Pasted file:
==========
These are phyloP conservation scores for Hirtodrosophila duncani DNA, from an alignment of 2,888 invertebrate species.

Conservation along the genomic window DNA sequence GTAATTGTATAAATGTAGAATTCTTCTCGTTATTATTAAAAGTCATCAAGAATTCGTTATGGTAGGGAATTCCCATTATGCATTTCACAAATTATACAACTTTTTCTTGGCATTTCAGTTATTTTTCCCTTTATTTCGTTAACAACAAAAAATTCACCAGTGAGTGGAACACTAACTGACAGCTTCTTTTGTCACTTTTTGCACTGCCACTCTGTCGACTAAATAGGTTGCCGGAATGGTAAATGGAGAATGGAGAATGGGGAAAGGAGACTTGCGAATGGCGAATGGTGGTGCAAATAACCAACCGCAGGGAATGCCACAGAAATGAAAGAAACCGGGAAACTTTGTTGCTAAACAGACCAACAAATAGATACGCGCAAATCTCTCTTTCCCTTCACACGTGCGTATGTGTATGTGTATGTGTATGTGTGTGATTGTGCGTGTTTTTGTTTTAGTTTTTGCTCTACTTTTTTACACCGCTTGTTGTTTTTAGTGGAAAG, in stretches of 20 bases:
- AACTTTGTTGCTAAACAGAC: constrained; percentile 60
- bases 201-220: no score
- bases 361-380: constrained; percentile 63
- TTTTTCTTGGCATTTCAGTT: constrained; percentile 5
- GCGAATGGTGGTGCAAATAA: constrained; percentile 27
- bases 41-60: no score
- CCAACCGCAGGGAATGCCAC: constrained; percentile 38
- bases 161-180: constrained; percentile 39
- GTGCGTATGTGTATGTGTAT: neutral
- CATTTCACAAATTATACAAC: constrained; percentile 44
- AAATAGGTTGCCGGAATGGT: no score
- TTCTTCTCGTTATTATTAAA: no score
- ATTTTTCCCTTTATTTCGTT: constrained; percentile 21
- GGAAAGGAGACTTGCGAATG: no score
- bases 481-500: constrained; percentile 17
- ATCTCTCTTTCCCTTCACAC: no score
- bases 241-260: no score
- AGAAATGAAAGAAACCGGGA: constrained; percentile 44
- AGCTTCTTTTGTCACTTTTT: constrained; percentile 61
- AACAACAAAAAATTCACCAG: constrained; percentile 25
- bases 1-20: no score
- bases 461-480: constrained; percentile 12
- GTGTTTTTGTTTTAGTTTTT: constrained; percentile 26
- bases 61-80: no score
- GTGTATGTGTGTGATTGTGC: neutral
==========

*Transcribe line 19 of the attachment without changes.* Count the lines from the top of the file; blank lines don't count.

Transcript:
- bases 241-260: no score